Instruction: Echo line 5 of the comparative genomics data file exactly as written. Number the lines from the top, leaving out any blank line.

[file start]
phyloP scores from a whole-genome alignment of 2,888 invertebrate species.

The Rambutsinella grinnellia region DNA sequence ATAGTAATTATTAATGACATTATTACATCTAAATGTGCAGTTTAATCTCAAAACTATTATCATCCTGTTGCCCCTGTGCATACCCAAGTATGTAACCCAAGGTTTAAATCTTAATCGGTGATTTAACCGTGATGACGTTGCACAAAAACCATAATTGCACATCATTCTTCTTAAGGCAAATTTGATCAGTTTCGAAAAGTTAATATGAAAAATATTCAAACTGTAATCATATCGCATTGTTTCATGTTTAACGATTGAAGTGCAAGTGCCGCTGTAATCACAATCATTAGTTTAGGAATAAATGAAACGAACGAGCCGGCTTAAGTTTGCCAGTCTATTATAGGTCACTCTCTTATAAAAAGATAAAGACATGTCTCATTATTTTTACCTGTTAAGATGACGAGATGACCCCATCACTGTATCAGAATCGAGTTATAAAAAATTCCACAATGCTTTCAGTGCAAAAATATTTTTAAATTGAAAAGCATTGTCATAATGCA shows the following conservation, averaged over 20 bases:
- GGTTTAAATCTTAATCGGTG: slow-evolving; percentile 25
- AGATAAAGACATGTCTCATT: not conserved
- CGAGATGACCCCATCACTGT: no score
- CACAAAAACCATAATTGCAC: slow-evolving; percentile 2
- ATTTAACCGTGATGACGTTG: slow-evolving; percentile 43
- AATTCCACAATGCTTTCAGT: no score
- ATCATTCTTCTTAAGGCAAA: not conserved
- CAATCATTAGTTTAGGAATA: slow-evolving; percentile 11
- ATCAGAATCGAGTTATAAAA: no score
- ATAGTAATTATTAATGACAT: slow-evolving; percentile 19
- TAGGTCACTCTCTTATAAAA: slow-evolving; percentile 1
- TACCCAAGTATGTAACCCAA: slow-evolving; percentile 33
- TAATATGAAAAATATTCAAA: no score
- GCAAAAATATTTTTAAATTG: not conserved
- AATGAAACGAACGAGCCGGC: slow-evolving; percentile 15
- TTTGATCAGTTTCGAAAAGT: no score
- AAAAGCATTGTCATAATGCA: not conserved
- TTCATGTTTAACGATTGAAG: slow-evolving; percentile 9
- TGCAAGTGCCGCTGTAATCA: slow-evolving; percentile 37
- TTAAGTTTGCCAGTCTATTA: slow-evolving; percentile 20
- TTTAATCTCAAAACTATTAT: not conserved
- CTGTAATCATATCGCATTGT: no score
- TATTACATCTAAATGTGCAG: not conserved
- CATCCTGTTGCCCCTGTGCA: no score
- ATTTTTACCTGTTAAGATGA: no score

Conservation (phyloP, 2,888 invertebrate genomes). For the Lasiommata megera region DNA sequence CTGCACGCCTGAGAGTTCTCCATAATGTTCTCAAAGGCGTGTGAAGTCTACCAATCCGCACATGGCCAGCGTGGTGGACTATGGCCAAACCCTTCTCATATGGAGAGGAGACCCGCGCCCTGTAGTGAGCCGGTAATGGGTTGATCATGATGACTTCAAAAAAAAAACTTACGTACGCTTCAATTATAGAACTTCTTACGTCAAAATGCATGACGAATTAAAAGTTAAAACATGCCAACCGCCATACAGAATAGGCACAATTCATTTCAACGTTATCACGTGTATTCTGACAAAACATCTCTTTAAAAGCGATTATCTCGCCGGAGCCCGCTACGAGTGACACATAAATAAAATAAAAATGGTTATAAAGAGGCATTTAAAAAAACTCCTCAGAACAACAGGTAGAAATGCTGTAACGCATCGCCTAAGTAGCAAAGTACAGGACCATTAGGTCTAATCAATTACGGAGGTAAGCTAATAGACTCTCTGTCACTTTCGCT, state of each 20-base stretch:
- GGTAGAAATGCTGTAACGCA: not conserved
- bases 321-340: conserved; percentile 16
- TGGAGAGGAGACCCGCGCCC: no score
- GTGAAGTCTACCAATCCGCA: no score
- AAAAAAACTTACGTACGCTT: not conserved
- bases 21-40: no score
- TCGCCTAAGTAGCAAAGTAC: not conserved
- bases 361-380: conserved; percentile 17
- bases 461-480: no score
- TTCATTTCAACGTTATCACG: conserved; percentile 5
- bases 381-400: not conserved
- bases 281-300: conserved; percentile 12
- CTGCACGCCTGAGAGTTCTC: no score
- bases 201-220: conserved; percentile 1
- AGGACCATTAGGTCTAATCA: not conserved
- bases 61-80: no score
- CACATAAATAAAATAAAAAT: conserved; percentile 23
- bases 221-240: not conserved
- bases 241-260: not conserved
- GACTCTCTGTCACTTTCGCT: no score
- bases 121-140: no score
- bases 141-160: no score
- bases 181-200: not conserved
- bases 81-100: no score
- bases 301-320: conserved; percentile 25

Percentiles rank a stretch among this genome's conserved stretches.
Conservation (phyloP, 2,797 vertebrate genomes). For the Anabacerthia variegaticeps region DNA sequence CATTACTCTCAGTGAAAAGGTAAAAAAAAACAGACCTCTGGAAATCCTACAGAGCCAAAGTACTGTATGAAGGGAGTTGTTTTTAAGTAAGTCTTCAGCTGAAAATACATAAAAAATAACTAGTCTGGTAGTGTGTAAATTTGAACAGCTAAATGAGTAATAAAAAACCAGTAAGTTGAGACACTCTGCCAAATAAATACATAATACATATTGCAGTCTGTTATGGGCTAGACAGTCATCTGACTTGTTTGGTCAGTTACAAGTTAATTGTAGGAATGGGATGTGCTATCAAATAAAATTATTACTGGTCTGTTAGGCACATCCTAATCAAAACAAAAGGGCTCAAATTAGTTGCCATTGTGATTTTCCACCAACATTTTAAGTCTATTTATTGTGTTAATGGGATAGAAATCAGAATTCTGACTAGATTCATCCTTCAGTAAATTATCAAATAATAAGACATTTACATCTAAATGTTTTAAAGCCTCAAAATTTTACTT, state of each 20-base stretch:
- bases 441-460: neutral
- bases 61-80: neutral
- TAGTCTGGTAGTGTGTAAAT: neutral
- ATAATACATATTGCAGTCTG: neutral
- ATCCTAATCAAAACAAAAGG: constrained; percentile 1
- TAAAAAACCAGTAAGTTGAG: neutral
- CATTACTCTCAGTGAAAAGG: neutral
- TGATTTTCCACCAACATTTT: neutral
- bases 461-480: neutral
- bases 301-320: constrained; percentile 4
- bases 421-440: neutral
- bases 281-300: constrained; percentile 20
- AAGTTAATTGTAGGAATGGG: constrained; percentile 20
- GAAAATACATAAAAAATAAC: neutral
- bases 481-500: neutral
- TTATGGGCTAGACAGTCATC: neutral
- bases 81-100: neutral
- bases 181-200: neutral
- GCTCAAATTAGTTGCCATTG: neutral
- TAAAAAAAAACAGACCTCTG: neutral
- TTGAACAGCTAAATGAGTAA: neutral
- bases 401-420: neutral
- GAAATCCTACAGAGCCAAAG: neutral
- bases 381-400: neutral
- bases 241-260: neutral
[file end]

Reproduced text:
- CGAGATGACCCCATCACTGT: no score